To assess gender identity, we used the scales of expressive and instrumental traits of the Gender Identity Inventory, developed by Rocha-Sánchez and Díaz-Loving (2011) with an adult Mexican population. These two scales include a total of 20 items, each of which consists of a trait. For each trait, participants are asked to evaluate the degree to which that trait is an attribute of themselves, in a five-point Likert scale. The traits were divided in instrumental (masculine) or expressive (feminine) according to the theoretical proposal of Bem Sex Role Inventory (BSRI; Bem 1974), which has shown good psychometric properties in different countries and age ranges, proving to be a suitable way to measure masculinity and femininity in different settings (for a review see Vafaei et al. 2014). Instrumental traits were Aggressive, Competitive, Objective, Reflective, Strong, Bossy, Risk-taking, Dominant, Self-sufficient, Independent and Assertive. The expressive traits, on the other hand, were Tender, Affectionate, Attentive, Sweet, Warm, Sentimental, Sympathetic, Complacent and Emotional (see “Appendix 4”). Each participant received an instrumental and an expressive score, depending on their identification with each set of traits. Internal consistency of the scales was alpha = 0.887 for expressive traits scale and alpha = 0.782 for the receptive traits scale (see Table 1).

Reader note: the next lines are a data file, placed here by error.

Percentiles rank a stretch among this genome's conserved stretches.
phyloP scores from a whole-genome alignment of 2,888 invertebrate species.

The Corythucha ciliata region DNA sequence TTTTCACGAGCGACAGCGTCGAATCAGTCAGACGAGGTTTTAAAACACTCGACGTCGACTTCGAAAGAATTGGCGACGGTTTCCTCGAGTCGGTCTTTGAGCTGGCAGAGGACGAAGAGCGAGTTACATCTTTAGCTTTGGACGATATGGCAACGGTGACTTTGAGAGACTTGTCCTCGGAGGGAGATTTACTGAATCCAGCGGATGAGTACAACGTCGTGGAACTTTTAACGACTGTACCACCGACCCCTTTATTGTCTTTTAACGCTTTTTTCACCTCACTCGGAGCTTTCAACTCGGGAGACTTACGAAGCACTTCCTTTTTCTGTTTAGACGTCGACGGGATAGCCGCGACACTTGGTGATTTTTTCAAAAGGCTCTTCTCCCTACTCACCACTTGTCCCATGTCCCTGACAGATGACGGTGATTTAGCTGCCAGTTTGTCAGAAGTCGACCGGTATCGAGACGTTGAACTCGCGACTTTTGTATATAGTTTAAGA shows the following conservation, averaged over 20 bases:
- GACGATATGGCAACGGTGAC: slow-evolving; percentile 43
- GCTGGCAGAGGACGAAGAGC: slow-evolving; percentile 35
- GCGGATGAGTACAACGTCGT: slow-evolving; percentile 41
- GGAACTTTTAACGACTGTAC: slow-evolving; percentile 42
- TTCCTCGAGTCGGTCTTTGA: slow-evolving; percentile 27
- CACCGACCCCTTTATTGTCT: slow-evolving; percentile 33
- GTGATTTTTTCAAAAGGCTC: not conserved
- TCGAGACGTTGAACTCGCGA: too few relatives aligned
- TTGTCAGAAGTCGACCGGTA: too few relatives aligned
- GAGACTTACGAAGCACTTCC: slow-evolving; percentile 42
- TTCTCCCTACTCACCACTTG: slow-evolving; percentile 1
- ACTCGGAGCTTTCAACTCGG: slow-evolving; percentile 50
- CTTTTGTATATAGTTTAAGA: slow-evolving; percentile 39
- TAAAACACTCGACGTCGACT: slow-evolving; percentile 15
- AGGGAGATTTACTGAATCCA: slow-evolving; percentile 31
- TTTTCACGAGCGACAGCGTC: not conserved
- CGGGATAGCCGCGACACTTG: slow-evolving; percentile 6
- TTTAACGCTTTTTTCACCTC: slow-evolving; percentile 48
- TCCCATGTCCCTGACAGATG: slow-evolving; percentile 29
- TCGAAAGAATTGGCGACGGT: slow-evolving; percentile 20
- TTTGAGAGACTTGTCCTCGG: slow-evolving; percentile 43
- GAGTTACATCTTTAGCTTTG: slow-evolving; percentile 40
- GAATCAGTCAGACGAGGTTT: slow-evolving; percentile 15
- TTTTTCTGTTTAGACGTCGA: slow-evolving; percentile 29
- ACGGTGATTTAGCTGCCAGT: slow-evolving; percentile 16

3.3.4 Sexism (general gender stereotypes)